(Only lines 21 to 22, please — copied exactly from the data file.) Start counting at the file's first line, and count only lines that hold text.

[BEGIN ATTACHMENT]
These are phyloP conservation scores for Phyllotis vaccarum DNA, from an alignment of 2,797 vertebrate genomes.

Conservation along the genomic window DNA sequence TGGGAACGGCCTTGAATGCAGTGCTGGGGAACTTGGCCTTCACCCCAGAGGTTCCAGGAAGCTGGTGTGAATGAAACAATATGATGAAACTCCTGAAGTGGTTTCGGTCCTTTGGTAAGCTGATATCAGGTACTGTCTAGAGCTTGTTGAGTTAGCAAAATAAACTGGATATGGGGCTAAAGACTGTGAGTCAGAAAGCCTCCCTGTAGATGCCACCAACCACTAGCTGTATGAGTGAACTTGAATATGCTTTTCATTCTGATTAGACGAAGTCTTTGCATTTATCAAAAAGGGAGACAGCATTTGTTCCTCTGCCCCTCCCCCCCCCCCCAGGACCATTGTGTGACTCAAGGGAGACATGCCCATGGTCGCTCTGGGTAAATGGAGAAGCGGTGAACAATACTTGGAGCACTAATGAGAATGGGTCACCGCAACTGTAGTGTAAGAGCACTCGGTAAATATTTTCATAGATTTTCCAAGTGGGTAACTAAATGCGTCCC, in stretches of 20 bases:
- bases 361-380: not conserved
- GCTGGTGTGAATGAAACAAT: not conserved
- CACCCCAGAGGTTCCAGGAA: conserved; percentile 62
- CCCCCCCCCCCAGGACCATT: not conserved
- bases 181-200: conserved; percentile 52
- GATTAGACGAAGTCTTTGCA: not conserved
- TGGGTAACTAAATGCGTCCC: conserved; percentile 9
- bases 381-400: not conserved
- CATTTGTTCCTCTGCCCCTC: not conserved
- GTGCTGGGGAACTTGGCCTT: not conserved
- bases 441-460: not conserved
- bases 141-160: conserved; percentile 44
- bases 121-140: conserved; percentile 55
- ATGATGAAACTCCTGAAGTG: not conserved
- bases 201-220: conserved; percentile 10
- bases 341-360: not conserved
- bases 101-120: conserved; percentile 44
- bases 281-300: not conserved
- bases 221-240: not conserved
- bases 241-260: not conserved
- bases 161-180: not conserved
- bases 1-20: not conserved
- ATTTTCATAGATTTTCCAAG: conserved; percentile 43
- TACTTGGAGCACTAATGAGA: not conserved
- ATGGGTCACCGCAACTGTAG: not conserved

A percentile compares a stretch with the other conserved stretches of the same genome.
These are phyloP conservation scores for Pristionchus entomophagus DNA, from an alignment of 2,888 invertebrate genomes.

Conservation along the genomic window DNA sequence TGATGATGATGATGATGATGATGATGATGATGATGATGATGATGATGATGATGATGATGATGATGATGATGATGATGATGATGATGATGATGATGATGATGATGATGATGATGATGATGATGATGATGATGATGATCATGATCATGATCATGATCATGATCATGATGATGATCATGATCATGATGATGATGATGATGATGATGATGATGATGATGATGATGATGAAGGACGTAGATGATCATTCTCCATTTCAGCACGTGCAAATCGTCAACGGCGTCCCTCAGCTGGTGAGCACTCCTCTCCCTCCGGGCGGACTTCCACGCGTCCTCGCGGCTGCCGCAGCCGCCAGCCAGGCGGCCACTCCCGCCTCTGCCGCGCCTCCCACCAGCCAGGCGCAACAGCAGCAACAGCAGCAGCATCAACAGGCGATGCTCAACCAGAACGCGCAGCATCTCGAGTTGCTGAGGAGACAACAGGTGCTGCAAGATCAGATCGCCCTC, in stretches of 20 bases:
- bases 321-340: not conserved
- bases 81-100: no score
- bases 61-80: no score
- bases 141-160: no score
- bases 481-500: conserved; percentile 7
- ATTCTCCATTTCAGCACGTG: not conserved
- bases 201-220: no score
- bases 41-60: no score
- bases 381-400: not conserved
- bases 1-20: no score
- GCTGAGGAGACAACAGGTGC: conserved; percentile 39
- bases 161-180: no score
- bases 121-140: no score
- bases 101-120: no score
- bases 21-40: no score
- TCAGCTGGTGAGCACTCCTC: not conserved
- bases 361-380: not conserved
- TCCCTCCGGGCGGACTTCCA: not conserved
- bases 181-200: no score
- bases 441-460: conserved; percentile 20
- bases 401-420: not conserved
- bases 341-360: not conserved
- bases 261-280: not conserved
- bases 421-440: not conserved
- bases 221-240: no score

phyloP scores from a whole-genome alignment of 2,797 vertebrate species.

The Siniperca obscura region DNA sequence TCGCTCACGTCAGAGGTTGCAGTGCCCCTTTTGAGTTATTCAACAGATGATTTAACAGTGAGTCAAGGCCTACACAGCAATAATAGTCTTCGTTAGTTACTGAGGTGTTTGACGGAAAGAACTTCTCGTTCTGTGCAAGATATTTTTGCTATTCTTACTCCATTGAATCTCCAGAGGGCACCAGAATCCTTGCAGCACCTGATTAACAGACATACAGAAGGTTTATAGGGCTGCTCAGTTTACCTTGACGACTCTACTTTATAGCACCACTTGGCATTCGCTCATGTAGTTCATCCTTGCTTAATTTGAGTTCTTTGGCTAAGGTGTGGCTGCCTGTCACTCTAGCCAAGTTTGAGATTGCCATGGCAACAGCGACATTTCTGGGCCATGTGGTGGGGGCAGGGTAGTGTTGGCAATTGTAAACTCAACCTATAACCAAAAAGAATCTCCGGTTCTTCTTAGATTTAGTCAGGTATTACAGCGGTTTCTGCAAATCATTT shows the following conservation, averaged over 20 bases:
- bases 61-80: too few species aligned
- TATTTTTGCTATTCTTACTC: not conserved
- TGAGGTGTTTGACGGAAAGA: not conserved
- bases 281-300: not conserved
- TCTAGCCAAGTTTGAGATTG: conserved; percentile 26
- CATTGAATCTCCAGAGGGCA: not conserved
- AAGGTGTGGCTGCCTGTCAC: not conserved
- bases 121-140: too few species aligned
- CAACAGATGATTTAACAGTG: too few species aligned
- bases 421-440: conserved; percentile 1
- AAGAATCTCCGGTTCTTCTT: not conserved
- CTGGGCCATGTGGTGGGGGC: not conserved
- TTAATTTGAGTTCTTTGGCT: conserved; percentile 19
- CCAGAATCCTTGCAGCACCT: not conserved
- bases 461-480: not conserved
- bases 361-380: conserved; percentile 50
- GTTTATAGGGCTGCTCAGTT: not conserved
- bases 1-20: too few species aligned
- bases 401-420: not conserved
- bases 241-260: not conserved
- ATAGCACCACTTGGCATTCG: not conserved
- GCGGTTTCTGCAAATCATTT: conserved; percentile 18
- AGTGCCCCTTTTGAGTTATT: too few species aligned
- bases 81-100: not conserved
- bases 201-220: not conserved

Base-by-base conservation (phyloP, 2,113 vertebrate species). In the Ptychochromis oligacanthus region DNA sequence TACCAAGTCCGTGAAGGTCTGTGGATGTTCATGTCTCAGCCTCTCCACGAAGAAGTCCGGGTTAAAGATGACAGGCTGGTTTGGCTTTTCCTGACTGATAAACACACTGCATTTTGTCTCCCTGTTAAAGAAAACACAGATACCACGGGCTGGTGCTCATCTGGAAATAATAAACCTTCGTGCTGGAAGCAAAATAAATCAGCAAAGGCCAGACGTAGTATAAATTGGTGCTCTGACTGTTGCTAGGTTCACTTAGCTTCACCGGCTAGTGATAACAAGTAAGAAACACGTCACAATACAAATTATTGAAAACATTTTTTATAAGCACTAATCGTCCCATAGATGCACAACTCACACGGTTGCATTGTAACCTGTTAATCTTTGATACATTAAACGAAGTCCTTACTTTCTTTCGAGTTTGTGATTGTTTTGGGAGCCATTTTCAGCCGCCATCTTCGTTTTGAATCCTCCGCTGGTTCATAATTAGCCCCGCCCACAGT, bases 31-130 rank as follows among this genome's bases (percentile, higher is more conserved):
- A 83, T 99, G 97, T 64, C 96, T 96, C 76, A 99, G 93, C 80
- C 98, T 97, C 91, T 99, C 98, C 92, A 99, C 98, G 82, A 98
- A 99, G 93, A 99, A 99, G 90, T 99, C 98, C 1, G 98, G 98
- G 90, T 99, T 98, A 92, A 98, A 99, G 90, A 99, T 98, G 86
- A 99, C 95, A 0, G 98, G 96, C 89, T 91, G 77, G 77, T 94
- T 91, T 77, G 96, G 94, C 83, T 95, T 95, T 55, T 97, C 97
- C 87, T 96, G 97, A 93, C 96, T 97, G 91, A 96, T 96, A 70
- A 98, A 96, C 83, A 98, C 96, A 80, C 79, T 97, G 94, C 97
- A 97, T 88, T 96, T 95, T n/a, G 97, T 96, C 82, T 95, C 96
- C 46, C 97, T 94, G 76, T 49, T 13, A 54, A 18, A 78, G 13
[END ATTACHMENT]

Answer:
- bases 221-240: not conserved
- bases 241-260: not conserved